If you are bored while working out, then it decreases the likelihood that you will stick with the activity for any length of time ... or even try your best while doing it.

On the other hand, many people find that HIIT is more enjoyable than traditional cardio because of the variety of activities.

You can be flexible with different HIIT routines each day so you don't tire of the same old routine day after day.

How HIIT Fat Loss Compares to Steady State Cardio

HIIT can be an effective way to spend your workout time.

Post-Workout Shakes & Better Fat Loss Results

If you want to lose fat, then it is essential that you are burning more calories than what you are consuming.

HIIT is an effective way to burn calories in a shorter amount of time, which can help with improving fat-loss results.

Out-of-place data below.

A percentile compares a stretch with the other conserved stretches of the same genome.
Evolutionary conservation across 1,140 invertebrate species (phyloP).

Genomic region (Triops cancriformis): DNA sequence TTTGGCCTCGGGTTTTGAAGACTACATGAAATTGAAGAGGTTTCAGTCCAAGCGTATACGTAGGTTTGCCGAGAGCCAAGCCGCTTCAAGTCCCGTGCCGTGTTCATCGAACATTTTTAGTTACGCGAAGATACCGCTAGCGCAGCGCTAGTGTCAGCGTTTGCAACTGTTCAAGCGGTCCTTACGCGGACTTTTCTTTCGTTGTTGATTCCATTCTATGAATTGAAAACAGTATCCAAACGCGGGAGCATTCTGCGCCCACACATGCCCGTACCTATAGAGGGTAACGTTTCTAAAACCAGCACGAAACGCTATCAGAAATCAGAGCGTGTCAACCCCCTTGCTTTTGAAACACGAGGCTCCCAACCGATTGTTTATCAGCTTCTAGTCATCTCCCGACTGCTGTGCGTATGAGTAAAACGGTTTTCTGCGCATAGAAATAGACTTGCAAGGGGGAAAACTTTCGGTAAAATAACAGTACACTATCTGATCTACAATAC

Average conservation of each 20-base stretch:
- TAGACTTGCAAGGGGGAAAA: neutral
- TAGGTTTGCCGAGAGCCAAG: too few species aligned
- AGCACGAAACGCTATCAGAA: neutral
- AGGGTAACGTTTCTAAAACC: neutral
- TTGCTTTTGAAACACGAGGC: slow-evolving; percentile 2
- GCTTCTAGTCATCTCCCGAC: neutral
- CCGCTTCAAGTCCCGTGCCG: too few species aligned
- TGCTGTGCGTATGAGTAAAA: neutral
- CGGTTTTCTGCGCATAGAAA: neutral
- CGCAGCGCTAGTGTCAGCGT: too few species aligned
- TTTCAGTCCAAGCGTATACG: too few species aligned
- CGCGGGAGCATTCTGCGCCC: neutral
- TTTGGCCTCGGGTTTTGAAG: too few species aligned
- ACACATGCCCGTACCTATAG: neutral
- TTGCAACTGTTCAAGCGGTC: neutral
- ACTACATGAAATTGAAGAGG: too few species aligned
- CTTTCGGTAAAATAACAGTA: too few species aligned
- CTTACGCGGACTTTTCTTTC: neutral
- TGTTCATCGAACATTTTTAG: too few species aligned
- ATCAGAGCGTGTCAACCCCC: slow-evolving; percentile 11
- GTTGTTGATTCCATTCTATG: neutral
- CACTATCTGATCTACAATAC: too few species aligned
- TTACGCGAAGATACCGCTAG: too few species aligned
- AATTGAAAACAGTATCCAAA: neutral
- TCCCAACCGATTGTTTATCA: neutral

But don't forget, you can't outwork a bad diet. The key is to pair your exercise routine with a healthy eating plan.

Should You Do HIIT If You Want to Build Muscle?

HIIT is a great option if your goal is to build muscle. Many HIIT routines use both bodyweight exercise and added weights. If you want to tone and build muscle, then make sure your routine includes the use of medicine balls, kettlebells, free weights, and/or dumbbells.

As you work your muscles, you also have the benefit of spiking your heart rate – which helps with endurance. At the same time, HIIT Training signals muscular adaptations similar to weight training, meaning it can promote muscle growth.

The body responds with a repair function that includes testosterone, human growth hormone, and other growth factors.

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Overall, weight training is one of the most effective methods if your goal is to increase muscle mass.

But HIIT training can be a great complementary exercise to your weight room sessions, or to even finish off your weight training workout!